Background: We evaluated whether dobutamine gated blood pool scintigraphy (DOB-GBP) can predict improvement in cardiac sympathetic nerve activity and cardiac function after [beta]-blocker therapy in patients with dilated cardiomyopathy (DCM).
Methods and results: Twenty-two patients with DCM underwent DOB-GBP to measure left ventricular ejection fraction (LVEF) at rest, and during 5, 10, and 15 [micro]g/kg/min of dobutamine infusion before therapy. Examinations were performed before and after 1 year of therapy. The heart/mediastinum count (H/M) ratio and total defect score (TDS) were determined for [sup.123]I-meta-iodobenzylguanidine images from anterior planar image and single-photon emission CT images. LVEF and left ventricular end-diastolic dimension (LVDd) were determined by echocardiography. After 1 year of treatment, the echocardiographic LVEF improved > 5% in 11 patients (group A), but did not improve in the remaining 11 patients (group B). Before treatment, TDS, H/M, LVEF, and LVDd were similar in both groups. However, there was a greater increase in the LVEF during dobutamine infusion in group A than in group B (21 [+ or -] 8% vs 9 [+ or -] 3%, p < 0.001). If a critical value of 15% for the [DELTA]LVEF was used to predict the improvement in LVEF after treatment, the sensitivity was 91% and specificity was 82%. The TDS, H/M ratio, LVDd, and New York Heart Association functional class improved in group A to a greater extent than in group B.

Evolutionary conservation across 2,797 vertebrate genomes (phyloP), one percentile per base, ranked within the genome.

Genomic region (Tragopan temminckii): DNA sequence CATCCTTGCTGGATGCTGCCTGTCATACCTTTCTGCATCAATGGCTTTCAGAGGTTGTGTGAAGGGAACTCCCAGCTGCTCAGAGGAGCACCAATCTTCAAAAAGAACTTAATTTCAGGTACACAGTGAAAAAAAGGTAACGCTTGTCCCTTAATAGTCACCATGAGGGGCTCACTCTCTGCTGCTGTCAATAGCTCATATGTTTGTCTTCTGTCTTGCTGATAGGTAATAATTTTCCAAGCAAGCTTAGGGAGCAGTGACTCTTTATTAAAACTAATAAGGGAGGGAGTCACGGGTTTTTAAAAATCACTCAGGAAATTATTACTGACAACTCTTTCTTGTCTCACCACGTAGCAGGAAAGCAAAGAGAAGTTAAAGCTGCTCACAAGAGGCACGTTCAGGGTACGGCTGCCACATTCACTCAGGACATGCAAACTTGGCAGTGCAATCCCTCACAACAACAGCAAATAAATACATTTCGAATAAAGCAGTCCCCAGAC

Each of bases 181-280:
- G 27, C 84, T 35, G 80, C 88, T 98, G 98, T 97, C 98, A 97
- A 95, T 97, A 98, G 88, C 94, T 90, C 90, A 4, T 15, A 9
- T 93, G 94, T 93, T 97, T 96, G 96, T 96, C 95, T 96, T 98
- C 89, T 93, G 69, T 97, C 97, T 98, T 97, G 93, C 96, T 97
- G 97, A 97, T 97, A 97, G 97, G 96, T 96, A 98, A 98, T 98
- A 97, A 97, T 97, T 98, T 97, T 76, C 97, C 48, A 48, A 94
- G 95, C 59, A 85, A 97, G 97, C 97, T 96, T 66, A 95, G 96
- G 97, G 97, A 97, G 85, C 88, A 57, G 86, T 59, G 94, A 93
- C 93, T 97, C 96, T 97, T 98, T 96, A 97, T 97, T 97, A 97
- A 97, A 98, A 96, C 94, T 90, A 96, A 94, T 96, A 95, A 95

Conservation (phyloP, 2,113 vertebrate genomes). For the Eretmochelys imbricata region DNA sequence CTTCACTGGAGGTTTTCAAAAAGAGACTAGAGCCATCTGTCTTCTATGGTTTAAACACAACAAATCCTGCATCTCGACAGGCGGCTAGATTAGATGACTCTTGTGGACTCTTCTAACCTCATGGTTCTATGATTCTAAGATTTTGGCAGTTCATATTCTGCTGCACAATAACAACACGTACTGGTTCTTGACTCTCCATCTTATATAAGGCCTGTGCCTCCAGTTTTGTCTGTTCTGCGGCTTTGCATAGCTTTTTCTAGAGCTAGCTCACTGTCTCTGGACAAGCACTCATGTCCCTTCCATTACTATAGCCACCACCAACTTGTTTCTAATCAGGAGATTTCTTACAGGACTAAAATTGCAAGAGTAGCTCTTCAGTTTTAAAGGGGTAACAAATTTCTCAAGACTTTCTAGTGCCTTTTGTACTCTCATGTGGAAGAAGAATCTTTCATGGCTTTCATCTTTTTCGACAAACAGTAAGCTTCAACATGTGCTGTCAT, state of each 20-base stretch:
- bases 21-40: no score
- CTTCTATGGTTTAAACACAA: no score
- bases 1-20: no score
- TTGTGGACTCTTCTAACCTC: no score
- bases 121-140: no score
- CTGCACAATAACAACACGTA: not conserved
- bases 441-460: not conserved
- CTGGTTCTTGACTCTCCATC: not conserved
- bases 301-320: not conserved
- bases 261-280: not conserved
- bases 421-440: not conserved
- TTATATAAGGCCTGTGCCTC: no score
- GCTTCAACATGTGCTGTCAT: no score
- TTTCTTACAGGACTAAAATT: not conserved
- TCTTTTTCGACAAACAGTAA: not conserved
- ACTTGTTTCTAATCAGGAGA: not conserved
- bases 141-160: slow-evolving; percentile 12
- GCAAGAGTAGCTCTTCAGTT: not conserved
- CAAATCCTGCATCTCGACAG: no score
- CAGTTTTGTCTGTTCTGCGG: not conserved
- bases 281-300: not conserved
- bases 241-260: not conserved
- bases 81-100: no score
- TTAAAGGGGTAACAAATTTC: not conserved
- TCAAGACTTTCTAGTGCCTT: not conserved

Conclusions: DOB-GBP can be used to predict improved cardiac sympathetic nerve activity, cardiac function, and symptoms after treatment in patients with DCM.
Key words: [beta]-adrenergic receptor blockers; cardiomyopathies, dilated; radionuclide imaging
Abbreviations: DCM = dilated cardiomyopathy; DOB-GBP = dobutamine gated blood pool scintigraphy; H/M = heart/mediastinum count; LVDd = left ventricular end-diastolic dimension; LVEF = left ventricular ejection fraction; MIBG = meta-iodobenzylguanidine; NYHA = New York Heart Association; SPECT = single-photon emission CT; TDS = total defect score
Since Waagstein et al (1) reported in 1975 that several patients with decompensated dilated cardiomyopathy (DCM) showed clinical improvement after the administration of [beta]-blockers, various studies (2-7) have demonstrated that [beta]-blockers can have beneficial effects for selected patients with DCM. However, this treatment may also have adverse effects in patients with heart failure because of its negative inotropic effects.
Dobutamine can increase cardiac contractility and output, improve arterial BP, and reduce total peripheral resistance. (8) Dobutamine gated blood pool scintigraphy (DOB-GBP) has been used to assess myocardial viability and determine prognosis in patients with congestive heart failure. (9) Myocardial imaging with [sup.123]I-Meta-iodobenzylguanidine (MIBG), an analog of norepinephrine, is a useful tool for detecting abnormalities of the myocardial adrenergic nervous system in patients with congestive heart failure. (10-13) Cardiac [sup.123]I-MIBG uptake is also altered in patients with DCM. (14-16) Reports (17-19) have suggested that cardiac [sup.123]I-MIBG scintigraphy can predict the effects of [beta]-blocker therapy in patients with DCM. However, it is still difficult to predict what type of patients with DCM will have a beneficial response to [beta]-blocker therapy. This study was performed to determine whether DOB-GBP can predict the improvement of cardiac sympathetic nerve activity and cardiac function after [beta]-blocker therapy in patients with DCM.
MATERIALS AND METHODS